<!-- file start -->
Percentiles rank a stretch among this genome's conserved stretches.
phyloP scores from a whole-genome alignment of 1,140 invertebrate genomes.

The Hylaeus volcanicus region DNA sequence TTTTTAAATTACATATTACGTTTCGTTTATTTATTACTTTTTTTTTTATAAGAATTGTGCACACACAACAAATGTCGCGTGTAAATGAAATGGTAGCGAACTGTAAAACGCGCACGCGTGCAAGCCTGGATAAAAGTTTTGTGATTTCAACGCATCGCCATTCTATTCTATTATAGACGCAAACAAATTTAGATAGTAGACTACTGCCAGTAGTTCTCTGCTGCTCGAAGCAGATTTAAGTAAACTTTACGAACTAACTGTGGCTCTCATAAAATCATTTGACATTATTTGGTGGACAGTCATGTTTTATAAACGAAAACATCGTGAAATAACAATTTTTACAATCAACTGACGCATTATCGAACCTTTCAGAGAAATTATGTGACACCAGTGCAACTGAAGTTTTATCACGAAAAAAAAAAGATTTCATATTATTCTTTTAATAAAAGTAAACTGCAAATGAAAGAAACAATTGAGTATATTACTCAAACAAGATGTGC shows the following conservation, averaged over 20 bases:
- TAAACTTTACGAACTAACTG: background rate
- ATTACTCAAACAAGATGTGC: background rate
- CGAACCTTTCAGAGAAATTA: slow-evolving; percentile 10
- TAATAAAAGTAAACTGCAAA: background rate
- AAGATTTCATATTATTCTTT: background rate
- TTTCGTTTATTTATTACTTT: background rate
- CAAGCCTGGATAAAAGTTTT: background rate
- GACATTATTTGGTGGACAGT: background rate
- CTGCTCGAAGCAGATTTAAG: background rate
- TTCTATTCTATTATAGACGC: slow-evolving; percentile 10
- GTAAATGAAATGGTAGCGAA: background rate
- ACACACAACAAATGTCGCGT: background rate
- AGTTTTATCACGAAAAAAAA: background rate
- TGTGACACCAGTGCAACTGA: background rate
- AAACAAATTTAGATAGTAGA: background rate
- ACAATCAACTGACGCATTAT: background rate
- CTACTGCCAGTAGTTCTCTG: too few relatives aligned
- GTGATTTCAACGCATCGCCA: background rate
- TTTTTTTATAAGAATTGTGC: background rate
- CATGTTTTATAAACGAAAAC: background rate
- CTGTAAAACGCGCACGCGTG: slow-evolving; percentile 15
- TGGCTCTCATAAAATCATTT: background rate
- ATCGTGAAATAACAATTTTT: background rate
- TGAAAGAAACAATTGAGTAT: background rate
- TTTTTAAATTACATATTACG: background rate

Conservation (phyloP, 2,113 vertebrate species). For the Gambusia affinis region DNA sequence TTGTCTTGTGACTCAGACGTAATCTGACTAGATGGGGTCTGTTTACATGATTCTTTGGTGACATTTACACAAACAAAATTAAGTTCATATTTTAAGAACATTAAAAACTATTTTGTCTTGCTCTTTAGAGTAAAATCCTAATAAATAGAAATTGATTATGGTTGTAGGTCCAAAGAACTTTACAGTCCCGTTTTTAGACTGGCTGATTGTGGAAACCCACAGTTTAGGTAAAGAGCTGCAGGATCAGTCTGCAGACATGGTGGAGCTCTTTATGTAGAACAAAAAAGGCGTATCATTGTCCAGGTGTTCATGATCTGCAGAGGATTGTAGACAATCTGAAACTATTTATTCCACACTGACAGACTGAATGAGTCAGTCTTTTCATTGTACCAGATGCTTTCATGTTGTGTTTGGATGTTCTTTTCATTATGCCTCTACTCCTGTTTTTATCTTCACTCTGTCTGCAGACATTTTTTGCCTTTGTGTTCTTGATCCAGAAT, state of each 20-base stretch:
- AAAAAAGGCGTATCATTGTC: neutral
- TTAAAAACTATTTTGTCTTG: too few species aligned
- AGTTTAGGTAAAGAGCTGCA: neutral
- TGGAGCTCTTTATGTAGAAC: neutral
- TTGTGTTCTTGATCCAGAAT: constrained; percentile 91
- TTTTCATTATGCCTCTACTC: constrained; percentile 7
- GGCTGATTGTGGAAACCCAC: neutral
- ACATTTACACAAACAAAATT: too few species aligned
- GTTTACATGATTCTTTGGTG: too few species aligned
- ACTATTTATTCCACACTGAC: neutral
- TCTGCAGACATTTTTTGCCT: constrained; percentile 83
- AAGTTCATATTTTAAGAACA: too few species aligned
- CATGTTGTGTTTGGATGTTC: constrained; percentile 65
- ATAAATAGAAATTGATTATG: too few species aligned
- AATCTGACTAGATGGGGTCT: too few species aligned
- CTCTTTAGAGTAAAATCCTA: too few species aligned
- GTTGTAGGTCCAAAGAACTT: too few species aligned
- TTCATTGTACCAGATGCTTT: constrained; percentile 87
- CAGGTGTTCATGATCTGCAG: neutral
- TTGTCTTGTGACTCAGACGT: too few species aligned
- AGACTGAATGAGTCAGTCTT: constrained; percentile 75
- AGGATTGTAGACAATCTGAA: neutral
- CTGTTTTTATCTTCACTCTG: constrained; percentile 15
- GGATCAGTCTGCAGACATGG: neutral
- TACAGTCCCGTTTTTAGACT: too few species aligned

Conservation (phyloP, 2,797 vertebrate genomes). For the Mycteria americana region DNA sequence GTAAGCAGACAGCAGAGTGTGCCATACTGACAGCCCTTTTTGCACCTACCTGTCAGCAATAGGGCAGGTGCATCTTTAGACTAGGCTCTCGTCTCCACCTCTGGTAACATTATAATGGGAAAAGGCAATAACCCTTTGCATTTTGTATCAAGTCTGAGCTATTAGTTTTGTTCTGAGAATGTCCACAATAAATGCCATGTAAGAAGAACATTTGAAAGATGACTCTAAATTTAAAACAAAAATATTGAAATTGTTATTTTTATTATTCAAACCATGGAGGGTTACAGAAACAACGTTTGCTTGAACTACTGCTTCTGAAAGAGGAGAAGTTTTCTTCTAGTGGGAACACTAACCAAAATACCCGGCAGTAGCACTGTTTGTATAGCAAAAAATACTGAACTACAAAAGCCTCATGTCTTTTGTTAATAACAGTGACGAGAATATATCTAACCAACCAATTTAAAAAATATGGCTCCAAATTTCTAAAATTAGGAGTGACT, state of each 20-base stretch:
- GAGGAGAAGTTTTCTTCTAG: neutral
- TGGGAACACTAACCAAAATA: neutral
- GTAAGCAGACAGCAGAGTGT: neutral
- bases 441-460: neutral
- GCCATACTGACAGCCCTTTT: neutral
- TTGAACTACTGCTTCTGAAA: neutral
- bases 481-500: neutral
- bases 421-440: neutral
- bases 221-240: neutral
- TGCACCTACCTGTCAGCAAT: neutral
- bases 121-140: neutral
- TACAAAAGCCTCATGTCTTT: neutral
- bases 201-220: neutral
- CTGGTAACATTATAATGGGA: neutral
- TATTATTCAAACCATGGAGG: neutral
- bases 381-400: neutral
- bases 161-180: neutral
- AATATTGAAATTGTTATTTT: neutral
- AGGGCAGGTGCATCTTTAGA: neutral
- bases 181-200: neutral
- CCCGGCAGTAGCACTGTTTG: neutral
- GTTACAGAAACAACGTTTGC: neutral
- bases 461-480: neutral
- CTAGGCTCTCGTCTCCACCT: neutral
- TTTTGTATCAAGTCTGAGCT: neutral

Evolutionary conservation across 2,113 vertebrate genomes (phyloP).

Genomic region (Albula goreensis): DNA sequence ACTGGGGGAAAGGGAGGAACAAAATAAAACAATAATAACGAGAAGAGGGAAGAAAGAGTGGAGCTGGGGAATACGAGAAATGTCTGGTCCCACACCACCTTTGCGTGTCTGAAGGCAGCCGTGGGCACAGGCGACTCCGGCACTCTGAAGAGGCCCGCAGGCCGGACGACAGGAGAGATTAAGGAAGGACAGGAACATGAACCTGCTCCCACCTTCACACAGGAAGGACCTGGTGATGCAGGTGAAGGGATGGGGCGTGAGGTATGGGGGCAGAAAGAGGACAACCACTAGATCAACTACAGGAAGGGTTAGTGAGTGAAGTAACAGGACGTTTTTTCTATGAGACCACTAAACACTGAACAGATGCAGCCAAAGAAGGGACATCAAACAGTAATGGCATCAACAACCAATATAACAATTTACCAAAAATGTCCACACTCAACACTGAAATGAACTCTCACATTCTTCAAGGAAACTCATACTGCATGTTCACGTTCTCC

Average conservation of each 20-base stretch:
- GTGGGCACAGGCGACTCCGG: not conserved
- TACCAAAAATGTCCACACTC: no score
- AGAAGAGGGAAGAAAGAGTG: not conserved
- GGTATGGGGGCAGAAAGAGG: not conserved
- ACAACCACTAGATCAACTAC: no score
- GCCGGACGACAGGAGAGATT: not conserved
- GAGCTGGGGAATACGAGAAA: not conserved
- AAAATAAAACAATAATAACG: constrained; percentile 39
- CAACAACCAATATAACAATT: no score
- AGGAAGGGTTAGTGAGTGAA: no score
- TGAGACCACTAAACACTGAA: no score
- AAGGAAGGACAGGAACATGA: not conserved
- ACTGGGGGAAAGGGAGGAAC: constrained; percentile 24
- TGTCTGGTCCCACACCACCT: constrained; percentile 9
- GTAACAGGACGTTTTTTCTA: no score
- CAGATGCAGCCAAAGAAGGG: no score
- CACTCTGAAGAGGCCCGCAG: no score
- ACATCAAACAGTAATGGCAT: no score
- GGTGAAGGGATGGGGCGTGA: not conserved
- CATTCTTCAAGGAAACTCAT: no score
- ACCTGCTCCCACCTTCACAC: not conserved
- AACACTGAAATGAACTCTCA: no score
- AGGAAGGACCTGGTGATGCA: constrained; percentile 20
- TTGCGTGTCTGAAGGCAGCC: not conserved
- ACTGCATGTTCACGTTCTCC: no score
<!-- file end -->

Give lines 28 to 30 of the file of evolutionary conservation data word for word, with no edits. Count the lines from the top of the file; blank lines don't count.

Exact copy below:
- TTTTTAAATTACATATTACG: background rate

Conservation (phyloP, 2,113 vertebrate species). For the Gambusia affinis region DNA sequence TTGTCTTGTGACTCAGACGTAATCTGACTAGATGGGGTCTGTTTACATGATTCTTTGGTGACATTTACACAAACAAAATTAAGTTCATATTTTAAGAACATTAAAAACTATTTTGTCTTGCTCTTTAGAGTAAAATCCTAATAAATAGAAATTGATTATGGTTGTAGGTCCAAAGAACTTTACAGTCCCGTTTTTAGACTGGCTGATTGTGGAAACCCACAGTTTAGGTAAAGAGCTGCAGGATCAGTCTGCAGACATGGTGGAGCTCTTTATGTAGAACAAAAAAGGCGTATCATTGTCCAGGTGTTCATGATCTGCAGAGGATTGTAGACAATCTGAAACTATTTATTCCACACTGACAGACTGAATGAGTCAGTCTTTTCATTGTACCAGATGCTTTCATGTTGTGTTTGGATGTTCTTTTCATTATGCCTCTACTCCTGTTTTTATCTTCACTCTGTCTGCAGACATTTTTTGCCTTTGTGTTCTTGATCCAGAAT, state of each 20-base stretch:
- AAAAAAGGCGTATCATTGTC: neutral